We arrived in Cologne about 2:10 pm on May 26 and were met by our friend, Gerhard Roeb, who had spent a year at the U.S. Salinity Laboratory back in the 1980's. He had taken the train from Jülich to Cologne to meet us. We wondered around and through the famous St. Peters Cathedral (its twin towers are over 500 feet high) before boarding the train to Jülich, about 25 miles to the west. After checking into a guesthouse, Gerd picked us up to have dinner at their house. We knew his wife, Marion, but it was the first time we had seen their two boys, Johannes and Martin. By the time we finally got to bed that night, we had been up for 32 hours. The bed never felt so good. My biological clock was clearly confused and I woke up about dawn even though I could have used a few more hours of sleep. I decided to get up and go jogging. I found a perfect place to jog – in the moat of a 16th century fortress, the Citadel Fortress of Jülich.
1999 TRIP TO GERMANY AND POLAND page 1 of 4
On May 25, 1999 we left Ontario airport on a flight to Cologne, Germany -- our first trip abroad for the express purpose of finding our German roots.
We spent two more days with the Roebs. On Thursday we got a short tour of the research facilities at the KERN research center and saw an open pit coal mine nearby. On Friday Gerd took us to Kommern to visit an historical museum of old, restored buildings and homes from the 1500’s and 1600’s. It was a great way to get a feel for how our ancestors would have lived. Some of the houses had clay floors like those that Grandpa Carl Maas said they had in their home in Braunsforth.
Saturday, May 29
Gerd picked us up at the guesthouse and we went to Duren to pick up our rental car. I had been paying close attention the past two days to the road signs and regulations and felt I was ready for the highways and byways of Germany. But nothing prepares you for the autobahn where speed is limited only by the power of your car. More than once, while traveling about 80 miles an hour, a car would fly by us like we were standing still. I know they were doing at least 140 mph. The first time it happened I was startled because I had just looked in the rear view mirror and never saw him coming. For the most part, cars were traveling between 70-100 mph. Despite the higher speeds, I felt safer on the autobahn than on our freeways. Germans are very disciplined and careful drivers. They always signal and always return to a right hand lane after passing so that the left-hand lane is always open. There is no passing on the right.
Gerd led us to the nearest autobahn and we were on our way to Potsdam. I had been thinking about driving into Berlin but he advised against that. The traffic and congestion are pretty bad, not to mention the problem of finding your way. We arrived in Potsdam about 7:00 pm and after finding the first three hotels fully booked, we settled on the Hotel Mercure which was very nice but expensive (204 DM per day). The exchange rate was 1.85 DM per dollar.
Sunday, May 30 - Berlin & Charlottenburg, Germany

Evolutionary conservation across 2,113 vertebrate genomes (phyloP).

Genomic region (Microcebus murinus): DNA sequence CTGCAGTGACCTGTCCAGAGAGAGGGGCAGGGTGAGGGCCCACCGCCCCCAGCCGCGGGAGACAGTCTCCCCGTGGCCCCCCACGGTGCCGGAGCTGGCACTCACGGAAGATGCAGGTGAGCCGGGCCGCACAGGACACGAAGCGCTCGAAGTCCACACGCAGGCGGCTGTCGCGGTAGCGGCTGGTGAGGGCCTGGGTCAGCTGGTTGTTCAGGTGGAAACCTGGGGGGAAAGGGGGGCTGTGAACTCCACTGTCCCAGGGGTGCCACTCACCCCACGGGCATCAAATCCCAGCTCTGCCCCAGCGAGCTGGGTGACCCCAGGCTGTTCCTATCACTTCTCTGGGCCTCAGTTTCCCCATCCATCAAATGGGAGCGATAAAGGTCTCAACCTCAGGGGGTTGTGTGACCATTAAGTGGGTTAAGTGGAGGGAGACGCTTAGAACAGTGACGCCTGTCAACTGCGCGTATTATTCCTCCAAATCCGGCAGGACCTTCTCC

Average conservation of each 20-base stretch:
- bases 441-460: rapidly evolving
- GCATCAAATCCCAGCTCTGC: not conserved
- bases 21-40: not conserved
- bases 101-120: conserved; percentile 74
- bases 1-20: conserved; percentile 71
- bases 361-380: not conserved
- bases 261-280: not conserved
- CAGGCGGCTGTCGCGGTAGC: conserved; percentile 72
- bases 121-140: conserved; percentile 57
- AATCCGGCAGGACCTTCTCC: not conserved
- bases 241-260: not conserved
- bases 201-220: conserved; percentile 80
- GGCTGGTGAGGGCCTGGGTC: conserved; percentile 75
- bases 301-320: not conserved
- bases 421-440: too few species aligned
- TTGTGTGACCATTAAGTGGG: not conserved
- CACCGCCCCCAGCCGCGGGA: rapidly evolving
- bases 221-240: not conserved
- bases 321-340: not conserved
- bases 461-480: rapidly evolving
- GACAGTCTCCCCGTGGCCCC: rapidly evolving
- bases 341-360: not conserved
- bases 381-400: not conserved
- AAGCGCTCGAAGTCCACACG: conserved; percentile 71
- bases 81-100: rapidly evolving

The train station in Postsdam was only a short walk across the Havel River where we boarded a train to Berlin. We thought the best and most efficient way to see the sights was to take a city sight-seeing tour bus. It was a beautiful day, if not a bit hot, and there was so much to see that we stayed on the open double-decker bus and took the two-hour tour a second time. We got off once so that I could walk to the remnant of the Berlin wall to take a picture. Berlin has many impressive buildings and museums and I’m sure you couldn’t see it all if you had a week.
From letters sent to Grandma Hermine Maas in the 1940’s and later, we had the addresses of two aunts and two cousins from her mother’s side who were living in Berlin. I also had the 1946 map of Berlin sent to Grandma that showed where the addresses were. One lived in the former British sector, one in the French sector and one in the Russian sector. I had planned, if possible, to find each of them but we only had time to find one. Besides we were a bit handicapped by not having a car to drive to them. Earlier, while in Jülich, we checked the computer directory for Berlin to see if any of the surnames were still associated with the addresses. None seemed to be. Nevertheless, on our way back to Potsdam, we got off the train in Charlottenburg (a suburb of Berlin) to find the address where Grandma Maas’ cousin, Emil Schmidt, lived after World War II. Emil was the son of a sister of Grandma’s mother. It was only a few blocks to Pestalozzi Strasse and we walked down the street looking for #69, only to get to the end of the street and find that we should have started in the other direction. They number buildings consecutively down one side of the street and then back up on the other side. So the #69 that we wanted was across the street from much lower numbers.
The buildings along the street are mostly adjoining, 5-story, brick or stuccoed-structures with shops on the ground floor and apartments above. The entrance door is locked but an intercom is available to call the occupants. Cars enter through another locked door and as a car went through I caught a glimpse of the courtyard inside, revealing that the building was built as a rectangle around the courtyard. There were 27 names on the intercom buttons of #69. Surprisingly, one of the names was Schmidt/Lindenkamp. No one answered the intercom but while we were standing there, two women came out of the building. With limited English, one of the women said she didn’t know the people we were looking for, but said they had moved out about 4 weeks earlier.
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